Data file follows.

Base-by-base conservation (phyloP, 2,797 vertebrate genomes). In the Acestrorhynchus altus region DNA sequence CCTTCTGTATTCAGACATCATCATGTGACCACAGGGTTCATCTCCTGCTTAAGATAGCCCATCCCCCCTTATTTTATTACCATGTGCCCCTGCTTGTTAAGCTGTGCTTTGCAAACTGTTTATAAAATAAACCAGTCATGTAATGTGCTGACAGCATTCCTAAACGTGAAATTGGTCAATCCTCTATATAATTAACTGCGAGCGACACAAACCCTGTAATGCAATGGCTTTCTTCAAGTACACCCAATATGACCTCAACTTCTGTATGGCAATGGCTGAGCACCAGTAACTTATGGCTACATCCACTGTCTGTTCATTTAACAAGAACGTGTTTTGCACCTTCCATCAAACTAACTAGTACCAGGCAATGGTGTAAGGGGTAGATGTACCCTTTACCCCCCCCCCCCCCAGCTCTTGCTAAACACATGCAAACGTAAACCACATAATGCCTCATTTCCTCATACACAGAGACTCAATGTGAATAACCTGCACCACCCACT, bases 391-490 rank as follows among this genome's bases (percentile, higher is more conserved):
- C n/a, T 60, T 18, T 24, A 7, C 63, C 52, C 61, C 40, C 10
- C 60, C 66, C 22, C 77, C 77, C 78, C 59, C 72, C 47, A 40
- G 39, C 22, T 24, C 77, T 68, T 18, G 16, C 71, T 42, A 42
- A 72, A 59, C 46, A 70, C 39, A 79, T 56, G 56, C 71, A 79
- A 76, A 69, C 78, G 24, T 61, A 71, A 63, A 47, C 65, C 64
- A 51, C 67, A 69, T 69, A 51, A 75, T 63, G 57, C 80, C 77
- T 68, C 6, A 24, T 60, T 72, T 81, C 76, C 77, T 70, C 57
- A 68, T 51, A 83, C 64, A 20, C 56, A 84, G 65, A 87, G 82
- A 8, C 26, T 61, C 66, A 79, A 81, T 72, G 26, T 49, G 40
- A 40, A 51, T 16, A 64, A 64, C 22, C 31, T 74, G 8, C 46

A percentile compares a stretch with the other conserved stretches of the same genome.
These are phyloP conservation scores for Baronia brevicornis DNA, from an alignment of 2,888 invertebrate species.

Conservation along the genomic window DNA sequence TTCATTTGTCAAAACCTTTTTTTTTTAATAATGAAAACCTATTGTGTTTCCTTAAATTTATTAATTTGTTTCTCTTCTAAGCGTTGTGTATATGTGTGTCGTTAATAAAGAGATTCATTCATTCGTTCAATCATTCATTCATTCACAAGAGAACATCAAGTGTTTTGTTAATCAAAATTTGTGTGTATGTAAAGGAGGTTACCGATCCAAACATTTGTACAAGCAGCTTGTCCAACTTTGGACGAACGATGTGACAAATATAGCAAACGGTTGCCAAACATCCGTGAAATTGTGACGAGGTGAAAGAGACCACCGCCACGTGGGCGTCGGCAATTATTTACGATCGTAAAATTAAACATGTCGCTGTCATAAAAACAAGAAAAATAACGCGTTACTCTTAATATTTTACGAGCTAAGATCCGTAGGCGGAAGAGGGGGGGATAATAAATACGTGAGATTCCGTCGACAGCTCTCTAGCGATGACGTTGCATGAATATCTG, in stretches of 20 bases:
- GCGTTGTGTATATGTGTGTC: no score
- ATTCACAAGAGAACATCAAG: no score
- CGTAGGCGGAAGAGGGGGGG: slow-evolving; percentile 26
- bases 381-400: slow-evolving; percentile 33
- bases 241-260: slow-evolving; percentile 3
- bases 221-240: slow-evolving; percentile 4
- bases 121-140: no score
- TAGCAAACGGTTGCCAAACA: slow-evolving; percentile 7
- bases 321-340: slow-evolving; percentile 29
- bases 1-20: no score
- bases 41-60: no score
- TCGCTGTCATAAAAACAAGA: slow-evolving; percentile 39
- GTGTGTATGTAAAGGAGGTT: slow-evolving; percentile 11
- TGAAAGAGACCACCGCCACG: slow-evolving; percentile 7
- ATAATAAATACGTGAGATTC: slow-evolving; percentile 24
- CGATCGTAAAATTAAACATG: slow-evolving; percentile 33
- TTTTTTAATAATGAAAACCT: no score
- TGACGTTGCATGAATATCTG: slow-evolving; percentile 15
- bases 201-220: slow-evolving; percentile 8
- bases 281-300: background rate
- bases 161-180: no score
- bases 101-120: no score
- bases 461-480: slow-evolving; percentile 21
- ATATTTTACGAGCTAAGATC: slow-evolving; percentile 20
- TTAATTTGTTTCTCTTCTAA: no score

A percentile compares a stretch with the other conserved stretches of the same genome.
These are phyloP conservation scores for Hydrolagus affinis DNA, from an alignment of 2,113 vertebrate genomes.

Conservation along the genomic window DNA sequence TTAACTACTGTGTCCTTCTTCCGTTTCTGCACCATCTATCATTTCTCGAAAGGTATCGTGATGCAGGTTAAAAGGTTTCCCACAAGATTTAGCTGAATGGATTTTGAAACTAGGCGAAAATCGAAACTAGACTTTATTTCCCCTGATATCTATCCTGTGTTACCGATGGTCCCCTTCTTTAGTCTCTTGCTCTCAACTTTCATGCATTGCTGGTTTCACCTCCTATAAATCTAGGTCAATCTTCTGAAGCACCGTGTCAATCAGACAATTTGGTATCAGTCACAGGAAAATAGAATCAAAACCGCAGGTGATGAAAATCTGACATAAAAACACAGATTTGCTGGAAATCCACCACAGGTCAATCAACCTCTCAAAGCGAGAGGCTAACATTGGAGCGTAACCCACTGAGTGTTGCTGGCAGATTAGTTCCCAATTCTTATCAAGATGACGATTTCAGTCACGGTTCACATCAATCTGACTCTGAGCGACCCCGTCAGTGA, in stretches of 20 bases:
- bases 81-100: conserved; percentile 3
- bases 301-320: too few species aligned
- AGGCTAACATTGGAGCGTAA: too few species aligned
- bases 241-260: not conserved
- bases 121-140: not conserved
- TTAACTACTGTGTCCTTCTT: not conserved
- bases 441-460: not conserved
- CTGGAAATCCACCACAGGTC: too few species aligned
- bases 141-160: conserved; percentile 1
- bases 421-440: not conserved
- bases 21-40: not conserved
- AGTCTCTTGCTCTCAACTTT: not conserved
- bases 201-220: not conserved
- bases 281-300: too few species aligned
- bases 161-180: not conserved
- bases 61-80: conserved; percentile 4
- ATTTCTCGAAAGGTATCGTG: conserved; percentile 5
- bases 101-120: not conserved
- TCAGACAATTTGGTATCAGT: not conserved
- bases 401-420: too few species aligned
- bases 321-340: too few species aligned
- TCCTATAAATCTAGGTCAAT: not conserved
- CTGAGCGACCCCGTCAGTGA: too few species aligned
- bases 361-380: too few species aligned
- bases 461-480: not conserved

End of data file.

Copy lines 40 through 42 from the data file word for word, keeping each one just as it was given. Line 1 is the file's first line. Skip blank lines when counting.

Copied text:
A percentile compares a stretch with the other conserved stretches of the same genome.
These are phyloP conservation scores for Hydrolagus affinis DNA, from an alignment of 2,113 vertebrate genomes.

Conservation along the genomic window DNA sequence TTAACTACTGTGTCCTTCTTCCGTTTCTGCACCATCTATCATTTCTCGAAAGGTATCGTGATGCAGGTTAAAAGGTTTCCCACAAGATTTAGCTGAATGGATTTTGAAACTAGGCGAAAATCGAAACTAGACTTTATTTCCCCTGATATCTATCCTGTGTTACCGATGGTCCCCTTCTTTAGTCTCTTGCTCTCAACTTTCATGCATTGCTGGTTTCACCTCCTATAAATCTAGGTCAATCTTCTGAAGCACCGTGTCAATCAGACAATTTGGTATCAGTCACAGGAAAATAGAATCAAAACCGCAGGTGATGAAAATCTGACATAAAAACACAGATTTGCTGGAAATCCACCACAGGTCAATCAACCTCTCAAAGCGAGAGGCTAACATTGGAGCGTAACCCACTGAGTGTTGCTGGCAGATTAGTTCCCAATTCTTATCAAGATGACGATTTCAGTCACGGTTCACATCAATCTGACTCTGAGCGACCCCGTCAGTGA, in stretches of 20 bases: